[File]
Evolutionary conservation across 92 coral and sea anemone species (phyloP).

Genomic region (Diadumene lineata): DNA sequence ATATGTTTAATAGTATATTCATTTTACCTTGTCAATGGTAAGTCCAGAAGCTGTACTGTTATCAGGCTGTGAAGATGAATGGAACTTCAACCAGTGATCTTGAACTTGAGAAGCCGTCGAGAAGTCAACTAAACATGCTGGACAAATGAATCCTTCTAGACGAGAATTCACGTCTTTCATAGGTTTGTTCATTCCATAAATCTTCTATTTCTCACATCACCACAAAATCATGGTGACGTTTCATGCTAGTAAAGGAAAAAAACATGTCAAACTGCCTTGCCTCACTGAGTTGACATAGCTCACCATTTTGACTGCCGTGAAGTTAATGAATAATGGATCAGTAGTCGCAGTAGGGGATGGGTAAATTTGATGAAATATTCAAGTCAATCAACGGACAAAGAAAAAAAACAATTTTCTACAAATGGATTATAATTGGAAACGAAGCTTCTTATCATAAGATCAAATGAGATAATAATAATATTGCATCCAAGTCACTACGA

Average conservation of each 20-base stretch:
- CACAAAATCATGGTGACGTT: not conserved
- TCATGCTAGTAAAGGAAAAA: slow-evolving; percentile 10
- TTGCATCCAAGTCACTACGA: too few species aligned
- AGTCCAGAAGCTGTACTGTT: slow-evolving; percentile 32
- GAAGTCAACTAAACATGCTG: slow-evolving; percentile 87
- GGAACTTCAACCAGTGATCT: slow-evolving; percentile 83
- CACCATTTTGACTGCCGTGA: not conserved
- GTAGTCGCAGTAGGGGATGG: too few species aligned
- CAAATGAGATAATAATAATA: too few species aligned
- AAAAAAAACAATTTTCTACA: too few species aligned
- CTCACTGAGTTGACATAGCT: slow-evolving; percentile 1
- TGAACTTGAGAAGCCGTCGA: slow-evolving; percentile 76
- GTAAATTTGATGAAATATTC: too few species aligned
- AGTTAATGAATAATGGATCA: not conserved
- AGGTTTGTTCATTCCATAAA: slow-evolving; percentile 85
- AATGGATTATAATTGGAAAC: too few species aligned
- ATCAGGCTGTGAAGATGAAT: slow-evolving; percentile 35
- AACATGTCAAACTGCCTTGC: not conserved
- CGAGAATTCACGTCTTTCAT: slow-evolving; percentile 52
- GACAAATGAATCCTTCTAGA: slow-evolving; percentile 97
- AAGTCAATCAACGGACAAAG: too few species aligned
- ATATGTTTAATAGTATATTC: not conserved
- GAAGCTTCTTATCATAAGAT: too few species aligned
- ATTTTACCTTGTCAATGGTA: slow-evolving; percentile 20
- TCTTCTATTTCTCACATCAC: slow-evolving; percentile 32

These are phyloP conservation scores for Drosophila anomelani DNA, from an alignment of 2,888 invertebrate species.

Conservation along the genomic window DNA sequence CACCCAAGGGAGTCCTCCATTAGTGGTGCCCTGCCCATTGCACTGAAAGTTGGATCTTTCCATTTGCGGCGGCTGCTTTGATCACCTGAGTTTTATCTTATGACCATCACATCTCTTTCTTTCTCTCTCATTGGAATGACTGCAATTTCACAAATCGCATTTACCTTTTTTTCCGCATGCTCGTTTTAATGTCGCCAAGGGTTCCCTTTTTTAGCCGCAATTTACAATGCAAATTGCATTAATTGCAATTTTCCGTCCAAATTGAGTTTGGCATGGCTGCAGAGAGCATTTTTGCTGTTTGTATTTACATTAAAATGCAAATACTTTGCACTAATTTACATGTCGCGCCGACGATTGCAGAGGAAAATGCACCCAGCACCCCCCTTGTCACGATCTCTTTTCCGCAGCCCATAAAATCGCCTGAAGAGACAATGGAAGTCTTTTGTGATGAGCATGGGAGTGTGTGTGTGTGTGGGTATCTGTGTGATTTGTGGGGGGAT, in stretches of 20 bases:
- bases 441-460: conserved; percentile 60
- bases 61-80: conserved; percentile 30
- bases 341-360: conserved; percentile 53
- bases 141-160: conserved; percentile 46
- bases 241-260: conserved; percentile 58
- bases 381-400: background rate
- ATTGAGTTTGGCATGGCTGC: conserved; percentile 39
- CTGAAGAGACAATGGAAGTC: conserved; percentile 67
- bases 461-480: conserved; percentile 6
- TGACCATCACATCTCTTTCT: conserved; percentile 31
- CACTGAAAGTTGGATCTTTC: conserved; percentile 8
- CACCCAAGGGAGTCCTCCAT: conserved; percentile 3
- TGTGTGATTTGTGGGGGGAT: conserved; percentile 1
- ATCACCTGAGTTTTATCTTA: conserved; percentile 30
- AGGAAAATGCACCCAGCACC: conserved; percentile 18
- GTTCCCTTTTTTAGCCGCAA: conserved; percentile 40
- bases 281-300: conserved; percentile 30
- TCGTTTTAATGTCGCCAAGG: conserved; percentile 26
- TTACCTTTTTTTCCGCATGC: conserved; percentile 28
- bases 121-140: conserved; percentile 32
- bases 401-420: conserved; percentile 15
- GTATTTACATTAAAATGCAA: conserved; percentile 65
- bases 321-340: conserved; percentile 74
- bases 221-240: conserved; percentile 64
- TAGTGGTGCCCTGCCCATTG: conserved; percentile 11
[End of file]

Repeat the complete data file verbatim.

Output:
Evolutionary conservation across 92 coral and sea anemone species (phyloP).

Genomic region (Diadumene lineata): DNA sequence ATATGTTTAATAGTATATTCATTTTACCTTGTCAATGGTAAGTCCAGAAGCTGTACTGTTATCAGGCTGTGAAGATGAATGGAACTTCAACCAGTGATCTTGAACTTGAGAAGCCGTCGAGAAGTCAACTAAACATGCTGGACAAATGAATCCTTCTAGACGAGAATTCACGTCTTTCATAGGTTTGTTCATTCCATAAATCTTCTATTTCTCACATCACCACAAAATCATGGTGACGTTTCATGCTAGTAAAGGAAAAAAACATGTCAAACTGCCTTGCCTCACTGAGTTGACATAGCTCACCATTTTGACTGCCGTGAAGTTAATGAATAATGGATCAGTAGTCGCAGTAGGGGATGGGTAAATTTGATGAAATATTCAAGTCAATCAACGGACAAAGAAAAAAAACAATTTTCTACAAATGGATTATAATTGGAAACGAAGCTTCTTATCATAAGATCAAATGAGATAATAATAATATTGCATCCAAGTCACTACGA

Average conservation of each 20-base stretch:
- CACAAAATCATGGTGACGTT: not conserved
- TCATGCTAGTAAAGGAAAAA: slow-evolving; percentile 10
- TTGCATCCAAGTCACTACGA: too few species aligned
- AGTCCAGAAGCTGTACTGTT: slow-evolving; percentile 32
- GAAGTCAACTAAACATGCTG: slow-evolving; percentile 87
- GGAACTTCAACCAGTGATCT: slow-evolving; percentile 83
- CACCATTTTGACTGCCGTGA: not conserved
- GTAGTCGCAGTAGGGGATGG: too few species aligned
- CAAATGAGATAATAATAATA: too few species aligned
- AAAAAAAACAATTTTCTACA: too few species aligned
- CTCACTGAGTTGACATAGCT: slow-evolving; percentile 1
- TGAACTTGAGAAGCCGTCGA: slow-evolving; percentile 76
- GTAAATTTGATGAAATATTC: too few species aligned
- AGTTAATGAATAATGGATCA: not conserved
- AGGTTTGTTCATTCCATAAA: slow-evolving; percentile 85
- AATGGATTATAATTGGAAAC: too few species aligned
- ATCAGGCTGTGAAGATGAAT: slow-evolving; percentile 35
- AACATGTCAAACTGCCTTGC: not conserved
- CGAGAATTCACGTCTTTCAT: slow-evolving; percentile 52
- GACAAATGAATCCTTCTAGA: slow-evolving; percentile 97
- AAGTCAATCAACGGACAAAG: too few species aligned
- ATATGTTTAATAGTATATTC: not conserved
- GAAGCTTCTTATCATAAGAT: too few species aligned
- ATTTTACCTTGTCAATGGTA: slow-evolving; percentile 20
- TCTTCTATTTCTCACATCAC: slow-evolving; percentile 32

These are phyloP conservation scores for Drosophila anomelani DNA, from an alignment of 2,888 invertebrate species.

Conservation along the genomic window DNA sequence CACCCAAGGGAGTCCTCCATTAGTGGTGCCCTGCCCATTGCACTGAAAGTTGGATCTTTCCATTTGCGGCGGCTGCTTTGATCACCTGAGTTTTATCTTATGACCATCACATCTCTTTCTTTCTCTCTCATTGGAATGACTGCAATTTCACAAATCGCATTTACCTTTTTTTCCGCATGCTCGTTTTAATGTCGCCAAGGGTTCCCTTTTTTAGCCGCAATTTACAATGCAAATTGCATTAATTGCAATTTTCCGTCCAAATTGAGTTTGGCATGGCTGCAGAGAGCATTTTTGCTGTTTGTATTTACATTAAAATGCAAATACTTTGCACTAATTTACATGTCGCGCCGACGATTGCAGAGGAAAATGCACCCAGCACCCCCCTTGTCACGATCTCTTTTCCGCAGCCCATAAAATCGCCTGAAGAGACAATGGAAGTCTTTTGTGATGAGCATGGGAGTGTGTGTGTGTGTGGGTATCTGTGTGATTTGTGGGGGGAT, in stretches of 20 bases:
- bases 441-460: conserved; percentile 60
- bases 61-80: conserved; percentile 30
- bases 341-360: conserved; percentile 53
- bases 141-160: conserved; percentile 46
- bases 241-260: conserved; percentile 58
- bases 381-400: background rate
- ATTGAGTTTGGCATGGCTGC: conserved; percentile 39
- CTGAAGAGACAATGGAAGTC: conserved; percentile 67
- bases 461-480: conserved; percentile 6
- TGACCATCACATCTCTTTCT: conserved; percentile 31
- CACTGAAAGTTGGATCTTTC: conserved; percentile 8
- CACCCAAGGGAGTCCTCCAT: conserved; percentile 3
- TGTGTGATTTGTGGGGGGAT: conserved; percentile 1
- ATCACCTGAGTTTTATCTTA: conserved; percentile 30
- AGGAAAATGCACCCAGCACC: conserved; percentile 18
- GTTCCCTTTTTTAGCCGCAA: conserved; percentile 40
- bases 281-300: conserved; percentile 30
- TCGTTTTAATGTCGCCAAGG: conserved; percentile 26
- TTACCTTTTTTTCCGCATGC: conserved; percentile 28
- bases 121-140: conserved; percentile 32
- bases 401-420: conserved; percentile 15
- GTATTTACATTAAAATGCAA: conserved; percentile 65
- bases 321-340: conserved; percentile 74
- bases 221-240: conserved; percentile 64
- TAGTGGTGCCCTGCCCATTG: conserved; percentile 11